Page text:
This month’s issue:...
Hello healthy people,
OMG, we’re halfway through the year already! I swear the years go quicker as I get older... What a busy month June was, with workshops for Leith Festival, Festival of Cycling and Fit Festival. Looking forward to a more chilled July and I currently have some off-peak (weekday daytime) availability if you’d like to get fit over summer. Drop me a line.
Foodies Festival ticket giveaway
I have two pairs of Foodies festival tickets to give away. Foodies Festival is on 7 - 9 August in Inverleith park, and is a personal favourite. I like to go around and chat to the small producers and stock up on fancy chutneys and condiments. I got some very nice smoked pink peppercorns one year, and divine balsamic vinegar too. To win a ticket, simply reply to this newsletter with your favourite variety of potato (see recipe below).
Easy Seasonal Recipe: Tracy’s Special Potatoes
Lovely fresh new potatoes are now in season. Potatoes have had bad press over the years, but can be a valuable source of energy. Get fresh dirty potatoes from Tattie Shaws, Elm Row (top of Leith Walk) or grow your own and leave the skin on for extra nutrition. I like to serve ‘Special Potatoes’ as a side with an omelette and salad, perfect for long summer evenings. It’s also OK if you make too many as they are tasty cold chopped up into a green salad. I’m not afraid of using a bit of fat from time to time, and by pre-cooking the potatoes, you can use less oil than usual.
A handful of small potatoes per person
A dollop of your preferred cooking oil
Ground black pepper
Sea salt to taste
Fresh herbs from the allotment (parsley, oregano, rosemary, savoury etc)
- Scrub potatoes and chop into wedges.
- Steam or microwave until just soft but not quite cooked.
- Allow to cool, tossing to they don’t stick together.
- When you’re ready to cook, heat a glug of your preferred cooking oil in a good quality non-stick frying pan to a medium heat (they better the pan, the less fat you’ll need).
- When the oil has reached temperature (it will sizzle), toss the potatoes in and gently cook each side.
- Toss in finely chopped fresh herbs near the end.
- Drain on kitchen towel before serving, and sprinkle with more fresh herbs.
Aerobic Exercise: High intensity or Steady state?
There has been a lot of press coverage recently regarding HIIT (High Intensity Interval Training) as being a fitness quick-fix. HIIT is, as it says on the tin, intervals of very intense aerobic exercise. A brief timed burst of very intense cardiovascular exercise (i.e. burpees), followed by a short rest period, repeated a set number of times. This has become more popular partly thanks to the BBC’s Dr Michael Mosley, he of the 5:2 fasting diet fame. HIIT has been proven to burn body fat effectively, if done correctly.
The argument is that it’s quicker to do with better results than ‘steady state’ cardiovascular exercise. ‘Steady state’, or LSD (Long Slow Distance) aerobic training involves the heart rate being slightly elevated (i.e. the feeling of being a bit puffed, rather than going to collapse) for at least half an hour continually. An example of steady state aerobic training is going for a fast walk, or for fitter folk, a steady jog. So, is it better to go ‘hell for leather’ for a shorter time, or slower for a longer time?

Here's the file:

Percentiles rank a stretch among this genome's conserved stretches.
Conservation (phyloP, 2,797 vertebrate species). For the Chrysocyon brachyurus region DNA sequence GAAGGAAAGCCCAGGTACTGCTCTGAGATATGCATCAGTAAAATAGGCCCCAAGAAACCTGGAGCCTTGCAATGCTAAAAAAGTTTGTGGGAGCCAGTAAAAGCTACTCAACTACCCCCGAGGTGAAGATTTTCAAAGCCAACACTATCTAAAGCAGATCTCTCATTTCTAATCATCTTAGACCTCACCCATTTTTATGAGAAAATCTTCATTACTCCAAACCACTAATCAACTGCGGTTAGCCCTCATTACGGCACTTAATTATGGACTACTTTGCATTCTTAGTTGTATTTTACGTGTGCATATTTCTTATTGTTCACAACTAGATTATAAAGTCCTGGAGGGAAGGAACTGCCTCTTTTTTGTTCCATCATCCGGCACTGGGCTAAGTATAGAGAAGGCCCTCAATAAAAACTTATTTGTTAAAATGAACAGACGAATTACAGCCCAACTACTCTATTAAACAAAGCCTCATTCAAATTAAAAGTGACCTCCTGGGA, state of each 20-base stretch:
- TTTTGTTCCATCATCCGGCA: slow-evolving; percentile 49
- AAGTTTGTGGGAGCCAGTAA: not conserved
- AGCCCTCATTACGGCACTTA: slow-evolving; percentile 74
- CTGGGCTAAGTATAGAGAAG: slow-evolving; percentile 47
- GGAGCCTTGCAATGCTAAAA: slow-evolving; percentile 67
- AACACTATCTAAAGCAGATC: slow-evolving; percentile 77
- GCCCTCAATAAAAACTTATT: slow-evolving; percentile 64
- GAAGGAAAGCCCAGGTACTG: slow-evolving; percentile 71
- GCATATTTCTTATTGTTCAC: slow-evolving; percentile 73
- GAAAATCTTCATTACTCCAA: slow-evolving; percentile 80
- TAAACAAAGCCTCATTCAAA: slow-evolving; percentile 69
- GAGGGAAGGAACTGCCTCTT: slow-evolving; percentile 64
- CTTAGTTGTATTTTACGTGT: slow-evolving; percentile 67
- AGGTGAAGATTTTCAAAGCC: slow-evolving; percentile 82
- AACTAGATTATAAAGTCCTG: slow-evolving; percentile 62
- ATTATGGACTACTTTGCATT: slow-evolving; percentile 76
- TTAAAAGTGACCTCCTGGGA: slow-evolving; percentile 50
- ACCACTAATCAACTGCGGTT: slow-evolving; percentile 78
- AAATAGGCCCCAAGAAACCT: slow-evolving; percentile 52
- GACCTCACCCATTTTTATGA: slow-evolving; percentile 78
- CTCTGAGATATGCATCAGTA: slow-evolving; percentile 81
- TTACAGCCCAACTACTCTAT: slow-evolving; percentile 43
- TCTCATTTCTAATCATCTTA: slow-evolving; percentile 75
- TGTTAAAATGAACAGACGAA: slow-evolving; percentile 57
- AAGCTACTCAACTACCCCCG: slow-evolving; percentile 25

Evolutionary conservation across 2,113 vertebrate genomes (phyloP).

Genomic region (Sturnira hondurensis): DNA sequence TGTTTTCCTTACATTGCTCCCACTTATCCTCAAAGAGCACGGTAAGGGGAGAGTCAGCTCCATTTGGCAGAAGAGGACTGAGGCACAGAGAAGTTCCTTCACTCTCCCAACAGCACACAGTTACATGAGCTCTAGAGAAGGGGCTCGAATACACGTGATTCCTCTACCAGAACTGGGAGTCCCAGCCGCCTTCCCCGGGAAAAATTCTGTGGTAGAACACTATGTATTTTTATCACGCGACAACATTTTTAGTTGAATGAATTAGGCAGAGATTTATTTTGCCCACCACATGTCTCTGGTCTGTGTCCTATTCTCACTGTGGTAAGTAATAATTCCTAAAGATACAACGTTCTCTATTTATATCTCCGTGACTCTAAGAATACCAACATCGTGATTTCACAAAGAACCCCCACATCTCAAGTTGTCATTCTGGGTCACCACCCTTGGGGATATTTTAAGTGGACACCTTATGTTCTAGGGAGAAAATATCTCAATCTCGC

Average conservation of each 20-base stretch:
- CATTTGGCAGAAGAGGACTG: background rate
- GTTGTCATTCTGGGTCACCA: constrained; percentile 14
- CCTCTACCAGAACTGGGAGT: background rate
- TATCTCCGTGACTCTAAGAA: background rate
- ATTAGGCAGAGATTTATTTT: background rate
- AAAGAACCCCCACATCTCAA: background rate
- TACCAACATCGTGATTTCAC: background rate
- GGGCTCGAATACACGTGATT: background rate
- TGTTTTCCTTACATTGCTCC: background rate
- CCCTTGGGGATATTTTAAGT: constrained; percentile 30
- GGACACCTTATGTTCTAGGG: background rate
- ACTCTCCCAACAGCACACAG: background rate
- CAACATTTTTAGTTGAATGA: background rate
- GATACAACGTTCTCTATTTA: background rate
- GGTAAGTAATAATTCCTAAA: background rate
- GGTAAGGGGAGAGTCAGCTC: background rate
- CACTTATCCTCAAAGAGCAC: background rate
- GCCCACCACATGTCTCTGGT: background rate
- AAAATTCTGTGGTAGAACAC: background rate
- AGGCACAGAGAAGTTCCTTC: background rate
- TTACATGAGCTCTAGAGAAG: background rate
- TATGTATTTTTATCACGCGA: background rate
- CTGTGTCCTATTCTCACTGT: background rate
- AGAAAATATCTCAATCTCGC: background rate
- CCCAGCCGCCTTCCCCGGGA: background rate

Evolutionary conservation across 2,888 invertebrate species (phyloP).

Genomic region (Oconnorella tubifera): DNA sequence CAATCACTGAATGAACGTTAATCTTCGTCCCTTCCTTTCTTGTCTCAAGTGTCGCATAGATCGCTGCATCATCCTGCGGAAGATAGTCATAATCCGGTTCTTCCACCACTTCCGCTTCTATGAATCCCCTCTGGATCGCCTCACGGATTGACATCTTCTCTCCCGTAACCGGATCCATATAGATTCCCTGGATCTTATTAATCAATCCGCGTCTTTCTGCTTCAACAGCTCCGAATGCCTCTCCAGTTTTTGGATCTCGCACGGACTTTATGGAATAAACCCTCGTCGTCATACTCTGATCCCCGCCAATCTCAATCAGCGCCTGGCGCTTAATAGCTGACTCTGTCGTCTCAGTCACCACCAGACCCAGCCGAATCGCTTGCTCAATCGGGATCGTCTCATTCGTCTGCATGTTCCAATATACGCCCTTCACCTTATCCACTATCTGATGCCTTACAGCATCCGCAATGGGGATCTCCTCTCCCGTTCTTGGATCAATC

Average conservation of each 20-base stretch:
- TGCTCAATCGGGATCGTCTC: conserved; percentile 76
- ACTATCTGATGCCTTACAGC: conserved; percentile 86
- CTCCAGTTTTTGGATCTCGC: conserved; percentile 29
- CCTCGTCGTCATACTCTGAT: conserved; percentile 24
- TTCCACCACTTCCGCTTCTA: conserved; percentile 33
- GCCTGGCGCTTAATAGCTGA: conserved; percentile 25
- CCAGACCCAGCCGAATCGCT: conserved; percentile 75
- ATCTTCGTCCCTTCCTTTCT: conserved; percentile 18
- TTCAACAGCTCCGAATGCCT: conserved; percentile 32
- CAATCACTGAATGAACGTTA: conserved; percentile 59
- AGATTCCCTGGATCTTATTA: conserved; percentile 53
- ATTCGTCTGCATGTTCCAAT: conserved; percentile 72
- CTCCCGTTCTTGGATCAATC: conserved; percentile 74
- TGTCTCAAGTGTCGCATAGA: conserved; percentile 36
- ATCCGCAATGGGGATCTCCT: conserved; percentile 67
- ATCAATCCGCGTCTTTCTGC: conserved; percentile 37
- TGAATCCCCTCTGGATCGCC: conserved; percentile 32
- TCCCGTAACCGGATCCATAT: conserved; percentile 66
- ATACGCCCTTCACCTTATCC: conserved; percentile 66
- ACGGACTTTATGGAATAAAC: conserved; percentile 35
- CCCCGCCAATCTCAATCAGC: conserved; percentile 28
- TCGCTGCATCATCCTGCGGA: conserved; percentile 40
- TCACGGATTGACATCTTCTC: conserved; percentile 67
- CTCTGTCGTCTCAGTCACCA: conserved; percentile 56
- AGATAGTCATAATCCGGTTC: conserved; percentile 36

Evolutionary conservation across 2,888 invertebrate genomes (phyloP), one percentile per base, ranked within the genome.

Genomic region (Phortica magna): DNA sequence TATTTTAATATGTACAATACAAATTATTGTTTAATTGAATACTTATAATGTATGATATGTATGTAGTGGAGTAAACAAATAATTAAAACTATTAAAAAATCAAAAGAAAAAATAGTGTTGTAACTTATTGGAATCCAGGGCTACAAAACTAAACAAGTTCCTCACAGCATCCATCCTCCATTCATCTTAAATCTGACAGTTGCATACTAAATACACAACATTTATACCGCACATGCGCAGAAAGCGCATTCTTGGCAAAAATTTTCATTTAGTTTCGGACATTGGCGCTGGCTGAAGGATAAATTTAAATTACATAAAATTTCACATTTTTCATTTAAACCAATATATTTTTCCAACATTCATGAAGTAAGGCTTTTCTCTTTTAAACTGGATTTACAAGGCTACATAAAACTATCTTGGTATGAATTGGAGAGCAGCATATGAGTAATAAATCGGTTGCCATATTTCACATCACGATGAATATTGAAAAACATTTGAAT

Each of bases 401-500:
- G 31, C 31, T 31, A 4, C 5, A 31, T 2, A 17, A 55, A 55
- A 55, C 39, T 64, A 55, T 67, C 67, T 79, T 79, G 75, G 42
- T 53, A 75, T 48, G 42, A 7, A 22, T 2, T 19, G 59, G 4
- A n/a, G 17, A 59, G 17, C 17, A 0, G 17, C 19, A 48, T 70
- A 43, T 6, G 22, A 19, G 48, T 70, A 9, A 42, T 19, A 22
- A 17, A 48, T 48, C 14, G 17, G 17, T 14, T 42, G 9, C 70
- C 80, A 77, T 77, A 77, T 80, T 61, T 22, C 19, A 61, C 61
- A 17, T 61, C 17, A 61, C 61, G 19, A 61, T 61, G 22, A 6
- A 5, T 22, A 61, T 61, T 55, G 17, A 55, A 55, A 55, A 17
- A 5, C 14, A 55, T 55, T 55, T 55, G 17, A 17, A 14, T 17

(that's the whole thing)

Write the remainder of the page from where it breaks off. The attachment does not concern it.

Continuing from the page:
There is a relatively easy answer to this. I always recommend my clients invest in a heart rate monitor and get out and about Edinburgh with their heart rate elevated to ‘slightly puffed’ for 30 minutes or more, every other day, or three times per week. This helps build a good aerobic base. My approach is that a client needs to be comfortable with having their heart rate slightly elevated for half an hour before we start on the more intense cardio work. If you think about it, moving at a ‘steady plod’ regularly is what we used to do before cars, remote controls and other labour-saving devices.
Many people forget that the heart is a muscle, so it needs training like any other muscle. If you overload a de-conditioned heart, you have a recipe for disaster. I am a big believer in building up intensity with time. I certainly do HIIT with some of my established clients, but I need to be confident that firstly, they are already fit enough to endure it, and secondly, they have the positive mental attitude required to work at a maximal heart rate for short bursts (in other words, it ain’t comfortable). Sprinting intervals certainly are an excellent method of building up speed once an individual is running comfortably. However I usually don’t do sprint intervals with clients who have heart conditions, lower leg injuries or a distinct lack of motivation.
Fitness should be achievable and fun, and I truly think if you’d like to do the HIIT thing and you are already fit, go for it. However if you’re a bit out of shape, it’s wisest to get back in shape before ‘beasting’ yourself!
And Finally... The Scottish Running Guide reinvented
Like running? The Scottish Running Guide now goes under a new name RunABC Scotland - your guide to local races, running blogs and much more! Check it out at www.scottishrunningguide.com
© Copyright all material Tracy Griffen 2015